One Government minister thrown out of the chamber, another MP ordered to apologise, and, as always, the frequent, at times plaintive, cries of "order" - Jonathan Hunt's final day as Speaker was much like any other.

Understandably, a slight quiver could be detected in his voice as he read the parliamentary prayer for roughly the 450th and last time at the start of yesterday's proceedings.

Otherwise, his last hurrah was very much business as usual for the London-bound High Commissioner-designate, whose resignation as Speaker after five years in the job took effect from midnight last night.

He had hoped to get through his last day in the chair without having to give anyone the red card.

However, minister's question-time had barely got under way before Mr Hunt had ejected the sharp-tongued Conservation Minister Chris Carter from the chamber for describing National's Judith Collins as "the angel of death" - a reference to either her black attire or her tough stance on welfare or both.

"I warn members they cannot expect any generosity on the last day," Mr Hunt lectured sternly.

And during the following hour-and-a-quarter, Mr Hunt variously ticked off National's Gerry Brownlee, told Labour's Trevor Mallard to keep quiet, ruled a question from Mr Mallard as being out of order, instructed National's Tony Ryall to withdraw a remark and apologise, and fielded the usual complaints from Opposition MPs that Government ministers were not making any effort to answer their questions properly.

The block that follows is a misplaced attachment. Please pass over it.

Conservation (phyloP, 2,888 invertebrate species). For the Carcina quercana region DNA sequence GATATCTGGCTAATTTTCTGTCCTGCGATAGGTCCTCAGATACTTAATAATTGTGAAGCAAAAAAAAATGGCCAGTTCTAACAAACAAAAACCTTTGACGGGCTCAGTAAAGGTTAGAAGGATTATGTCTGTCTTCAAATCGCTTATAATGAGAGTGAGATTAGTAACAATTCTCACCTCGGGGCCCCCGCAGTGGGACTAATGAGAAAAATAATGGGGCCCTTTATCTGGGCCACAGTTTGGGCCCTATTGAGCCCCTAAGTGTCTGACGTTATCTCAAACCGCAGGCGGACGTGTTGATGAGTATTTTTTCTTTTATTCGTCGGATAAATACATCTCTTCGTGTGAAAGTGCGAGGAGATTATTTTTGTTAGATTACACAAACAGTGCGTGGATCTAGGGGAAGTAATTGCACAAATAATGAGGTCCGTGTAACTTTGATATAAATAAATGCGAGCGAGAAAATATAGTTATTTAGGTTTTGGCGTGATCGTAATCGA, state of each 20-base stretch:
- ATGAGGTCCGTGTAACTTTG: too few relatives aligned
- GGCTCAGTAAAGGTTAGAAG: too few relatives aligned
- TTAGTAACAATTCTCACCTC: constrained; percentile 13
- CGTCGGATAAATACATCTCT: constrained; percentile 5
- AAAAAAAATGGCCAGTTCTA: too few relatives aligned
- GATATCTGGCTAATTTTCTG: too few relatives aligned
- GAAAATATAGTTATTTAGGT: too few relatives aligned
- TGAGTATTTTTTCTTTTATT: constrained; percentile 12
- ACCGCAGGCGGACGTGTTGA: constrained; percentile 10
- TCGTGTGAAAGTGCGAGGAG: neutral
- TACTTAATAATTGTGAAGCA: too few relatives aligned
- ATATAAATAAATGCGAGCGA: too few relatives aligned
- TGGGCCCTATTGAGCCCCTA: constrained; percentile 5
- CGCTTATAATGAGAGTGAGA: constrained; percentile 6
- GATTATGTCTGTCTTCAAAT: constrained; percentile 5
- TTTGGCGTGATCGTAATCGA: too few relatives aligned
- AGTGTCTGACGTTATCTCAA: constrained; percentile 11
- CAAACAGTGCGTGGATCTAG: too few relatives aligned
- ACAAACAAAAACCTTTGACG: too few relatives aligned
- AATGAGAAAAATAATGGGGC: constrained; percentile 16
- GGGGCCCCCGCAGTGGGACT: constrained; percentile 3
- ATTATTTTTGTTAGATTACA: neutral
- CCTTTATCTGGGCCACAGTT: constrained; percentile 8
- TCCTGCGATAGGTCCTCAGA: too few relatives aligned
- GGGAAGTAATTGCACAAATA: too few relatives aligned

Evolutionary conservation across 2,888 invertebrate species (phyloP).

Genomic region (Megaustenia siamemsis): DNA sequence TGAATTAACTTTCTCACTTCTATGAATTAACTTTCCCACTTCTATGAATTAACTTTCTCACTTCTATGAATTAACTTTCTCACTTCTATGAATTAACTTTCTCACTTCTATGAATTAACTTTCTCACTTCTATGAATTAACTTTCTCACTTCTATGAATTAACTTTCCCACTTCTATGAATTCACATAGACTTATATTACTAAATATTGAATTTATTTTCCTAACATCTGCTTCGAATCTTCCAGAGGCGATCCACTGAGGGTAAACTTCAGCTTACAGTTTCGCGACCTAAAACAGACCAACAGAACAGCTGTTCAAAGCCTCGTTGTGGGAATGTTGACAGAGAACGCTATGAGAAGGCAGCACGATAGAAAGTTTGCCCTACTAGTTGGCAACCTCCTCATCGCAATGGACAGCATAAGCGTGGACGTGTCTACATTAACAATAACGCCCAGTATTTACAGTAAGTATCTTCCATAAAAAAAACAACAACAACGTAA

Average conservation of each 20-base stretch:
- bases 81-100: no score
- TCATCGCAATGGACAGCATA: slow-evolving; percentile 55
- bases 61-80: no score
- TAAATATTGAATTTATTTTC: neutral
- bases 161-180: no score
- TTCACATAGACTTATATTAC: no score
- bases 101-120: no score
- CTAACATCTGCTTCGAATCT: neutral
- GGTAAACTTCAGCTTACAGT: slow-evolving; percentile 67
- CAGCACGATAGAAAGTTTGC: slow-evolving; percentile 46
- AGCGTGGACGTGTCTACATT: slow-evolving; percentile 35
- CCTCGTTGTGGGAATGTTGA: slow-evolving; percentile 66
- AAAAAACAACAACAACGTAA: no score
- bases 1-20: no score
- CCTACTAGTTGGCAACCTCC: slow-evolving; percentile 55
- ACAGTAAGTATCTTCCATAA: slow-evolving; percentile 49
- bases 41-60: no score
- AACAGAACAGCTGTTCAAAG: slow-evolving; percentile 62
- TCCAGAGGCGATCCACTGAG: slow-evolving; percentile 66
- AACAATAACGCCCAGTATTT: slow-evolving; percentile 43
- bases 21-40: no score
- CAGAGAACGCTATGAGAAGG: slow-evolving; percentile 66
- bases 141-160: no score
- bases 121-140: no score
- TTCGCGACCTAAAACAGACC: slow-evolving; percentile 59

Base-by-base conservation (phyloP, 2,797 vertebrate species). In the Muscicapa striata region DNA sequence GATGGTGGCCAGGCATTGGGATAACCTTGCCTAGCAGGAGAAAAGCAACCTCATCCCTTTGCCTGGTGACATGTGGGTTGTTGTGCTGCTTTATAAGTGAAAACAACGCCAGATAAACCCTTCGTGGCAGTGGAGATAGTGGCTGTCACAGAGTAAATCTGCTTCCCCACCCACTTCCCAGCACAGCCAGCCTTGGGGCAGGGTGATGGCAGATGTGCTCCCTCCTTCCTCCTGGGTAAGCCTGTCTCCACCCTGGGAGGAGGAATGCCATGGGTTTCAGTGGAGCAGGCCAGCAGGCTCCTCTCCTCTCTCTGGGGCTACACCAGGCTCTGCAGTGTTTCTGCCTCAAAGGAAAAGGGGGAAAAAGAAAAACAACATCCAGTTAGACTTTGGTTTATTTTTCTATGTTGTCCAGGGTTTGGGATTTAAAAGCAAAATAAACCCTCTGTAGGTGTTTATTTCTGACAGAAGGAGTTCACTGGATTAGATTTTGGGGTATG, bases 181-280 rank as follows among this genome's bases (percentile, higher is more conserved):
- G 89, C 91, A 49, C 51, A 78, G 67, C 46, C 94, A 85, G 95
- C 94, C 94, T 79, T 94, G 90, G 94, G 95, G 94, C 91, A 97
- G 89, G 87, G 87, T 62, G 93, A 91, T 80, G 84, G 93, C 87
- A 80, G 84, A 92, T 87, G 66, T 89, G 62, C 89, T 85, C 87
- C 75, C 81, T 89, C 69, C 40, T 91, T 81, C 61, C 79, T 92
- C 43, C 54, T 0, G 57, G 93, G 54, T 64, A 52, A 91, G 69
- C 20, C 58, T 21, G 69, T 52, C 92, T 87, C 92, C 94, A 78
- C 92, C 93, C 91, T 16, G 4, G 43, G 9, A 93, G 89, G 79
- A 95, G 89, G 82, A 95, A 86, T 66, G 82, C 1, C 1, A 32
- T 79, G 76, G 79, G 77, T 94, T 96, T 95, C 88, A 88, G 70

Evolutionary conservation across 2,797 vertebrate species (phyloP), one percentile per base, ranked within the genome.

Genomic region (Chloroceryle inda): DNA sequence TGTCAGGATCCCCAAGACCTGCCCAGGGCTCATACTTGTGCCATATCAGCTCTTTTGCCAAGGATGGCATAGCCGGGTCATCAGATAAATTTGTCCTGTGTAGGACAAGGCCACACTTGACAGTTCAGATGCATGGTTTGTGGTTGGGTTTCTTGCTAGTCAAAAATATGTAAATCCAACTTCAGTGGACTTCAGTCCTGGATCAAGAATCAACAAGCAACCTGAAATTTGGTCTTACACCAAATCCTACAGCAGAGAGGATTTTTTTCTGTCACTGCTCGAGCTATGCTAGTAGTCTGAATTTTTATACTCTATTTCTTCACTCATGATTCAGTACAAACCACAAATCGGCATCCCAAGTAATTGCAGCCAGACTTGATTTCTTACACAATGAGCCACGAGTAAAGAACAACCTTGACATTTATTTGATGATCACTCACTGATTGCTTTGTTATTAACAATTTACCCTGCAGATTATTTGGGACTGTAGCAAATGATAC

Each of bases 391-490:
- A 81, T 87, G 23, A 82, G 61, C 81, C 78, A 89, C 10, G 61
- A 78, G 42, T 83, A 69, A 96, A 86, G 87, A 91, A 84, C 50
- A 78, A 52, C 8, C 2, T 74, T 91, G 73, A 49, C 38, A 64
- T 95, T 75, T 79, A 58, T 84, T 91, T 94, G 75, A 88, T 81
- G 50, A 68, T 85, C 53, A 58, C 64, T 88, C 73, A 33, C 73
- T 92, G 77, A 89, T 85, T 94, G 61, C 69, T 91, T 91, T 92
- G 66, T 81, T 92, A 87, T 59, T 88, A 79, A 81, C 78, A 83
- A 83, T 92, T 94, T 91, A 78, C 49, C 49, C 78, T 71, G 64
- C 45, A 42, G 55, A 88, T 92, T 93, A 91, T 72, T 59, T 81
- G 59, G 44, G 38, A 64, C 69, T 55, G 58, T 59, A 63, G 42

It was left to Act's Rodney Hide to try his luck. He urged Mr Hunt to be generous to the Opposition on his last day, given it was handicapped in its questioning of Steve Maharey's past performance in the troubled tertiary education portfolio by him no longer holding ministerial responsibility for that sector. Mr Hide was out of luck - but not aggrieved. Soon after, the Act leader was seen in the public galleries taking some snaps of the Speaker with his digital camera for the historical record.

It was perhaps fitting that the final question to be fired at a minister during Mr Hunt's tenure - and, by his count, there have been 26,281 of them - should come from Winston Peters.

No-one has tested Mr Hunt's patience quite as much as the MP for Tauranga in his raising of points of order and challenges to rulings.

However, yesterday's denouement witnessed a kind of passing of the baton. Mr Hunt's retirement from politics means the title of "Father of the House" accorded to Parliament's longest-serving MP will go to Richard Prebble.

However, the former Act leader is thought likely to retire at this year's election. And next in line is Mr Peters.